The quote in the title came across my desk late last week. The full quote is “First life, then spaces, then buildings. The other way around never works.” The speaker is Danish architect and urban designer Jan Gehl. His master work, “Life between Buildings”, is considered a classic in the theory of public places.
Almost immediately, another quote came to my attention. “It’s hard to design a space that will not attract people. What is remarkable is how often this has been accomplished.” This time, the speaker is William H. Whyte, Jr. whom I introduced in a recent post as a seminal figure in place-making. (White also coined the term “groupthink”. The coinage may be unrelated to his work on public spaces. Or it may be his explanation of how place-making goes awry.)
The two quotes, although both full of meaning on their own, add up to an even greater insight about public places. Whyte tells us the place-making often fails. Gehl tells us that place-making as an afterthought to buildings always fails. The question this poses is whether too much of our land-use planning is centered around buildings rather than around the spaces in between.
As a matter of fact, yes, virtually all of our land-use planning is building-centered. Zoning codes, whether use-based or form-based, generally start with the rules for buildings. Place-making isn’t ignored, but often falls into the realm of “Do the best you can with the space left over.”
It’s not surprising the buildings have the primary place in land-use planning. Most of the costs and revenues from development are directly tied to buildings. Buildings are the engine of the land development economic train. But that is an explanation of why we often end up with weak public spaces, not a justification.
Most of us would likely agree that European cities generally have more lively public places than cities in the United States. Some of this is probably due to culture. But I suggest that another factor is at work. European cities probably also began with buildings, with the public spaces being the remnant land between the buildings.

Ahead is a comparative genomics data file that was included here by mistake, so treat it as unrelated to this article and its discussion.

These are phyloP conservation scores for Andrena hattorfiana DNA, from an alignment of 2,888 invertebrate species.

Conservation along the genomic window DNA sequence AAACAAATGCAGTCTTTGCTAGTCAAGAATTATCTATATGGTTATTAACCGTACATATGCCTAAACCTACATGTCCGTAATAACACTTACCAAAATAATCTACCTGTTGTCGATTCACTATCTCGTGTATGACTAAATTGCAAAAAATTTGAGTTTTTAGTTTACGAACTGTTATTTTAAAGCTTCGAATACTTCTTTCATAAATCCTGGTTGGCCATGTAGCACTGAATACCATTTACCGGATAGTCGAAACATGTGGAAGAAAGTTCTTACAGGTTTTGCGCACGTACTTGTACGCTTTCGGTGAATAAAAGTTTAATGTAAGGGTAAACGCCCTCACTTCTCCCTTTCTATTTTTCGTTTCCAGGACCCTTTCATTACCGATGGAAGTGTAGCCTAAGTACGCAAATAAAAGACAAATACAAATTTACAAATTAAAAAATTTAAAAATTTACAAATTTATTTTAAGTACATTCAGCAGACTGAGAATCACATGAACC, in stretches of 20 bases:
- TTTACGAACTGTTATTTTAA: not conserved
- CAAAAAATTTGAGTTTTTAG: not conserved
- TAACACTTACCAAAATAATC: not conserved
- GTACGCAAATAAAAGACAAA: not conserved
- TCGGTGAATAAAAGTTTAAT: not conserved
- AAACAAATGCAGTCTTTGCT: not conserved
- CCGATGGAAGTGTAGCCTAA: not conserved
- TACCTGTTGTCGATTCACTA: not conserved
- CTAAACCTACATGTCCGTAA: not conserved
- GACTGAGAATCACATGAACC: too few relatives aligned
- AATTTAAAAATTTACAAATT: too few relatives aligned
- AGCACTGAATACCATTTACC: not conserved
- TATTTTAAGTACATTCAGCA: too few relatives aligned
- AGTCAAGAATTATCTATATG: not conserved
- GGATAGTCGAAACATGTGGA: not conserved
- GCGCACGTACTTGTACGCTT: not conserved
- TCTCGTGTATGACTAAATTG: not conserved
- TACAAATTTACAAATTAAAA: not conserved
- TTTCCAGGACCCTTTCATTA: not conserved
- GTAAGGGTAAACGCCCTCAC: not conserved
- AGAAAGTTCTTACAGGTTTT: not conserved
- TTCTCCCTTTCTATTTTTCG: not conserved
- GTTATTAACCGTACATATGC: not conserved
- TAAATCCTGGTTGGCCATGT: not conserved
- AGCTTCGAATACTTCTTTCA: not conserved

But the city origins were sufficiently ancient that the buildings wore out or burned down long before our time. The replacement buildings were often forced to conform to the uses already being made of the public spaces. Gradually, public spaces reached primacy, which is what we see in heart of European cities today. Although one can travel to the fringes of European cities and easily find the reverse, proving that not even good examples can necessarily change the planning process.
With our increasing awareness of public places as a key component of urbanism, we can sometimes move place-making back toward the heart of land-use decisions. A recent example in Sonoma County is the station area plan around the coming SMART station in downtown Petaluma. The city, the consultant, and the other project participants spent much of their initial effort sorting out the non-building uses, both roadways and public spaces, to ensure that transit and automobile passengers could reach the train station easily, that pedestrians from downtown had an enjoyable walk to the station, and that the neighborhood had places to play.
Only when these public areas were determined, did consideration of the buildings commence. The result is a plan that has good potential public spaces.
The problem will be preserving those areas when developers begin to look at their options. There will likely be pressure to let the buildings take back some of the area now allocated to public space. This won’t be because developers are evil. It’ll be because developers have investors and banks who must be satisfied before construction funds are provided. It’ll be the responsibility of the city and the community to resist the pressure.
Hanging in the balance will be a livable community with great public spaces for Petalumans to bequeath to their next generation.
As always, your questions or comments will be appreciated. Please comment below or email me. And thanks for reading. - Dave Alden (email@example.com)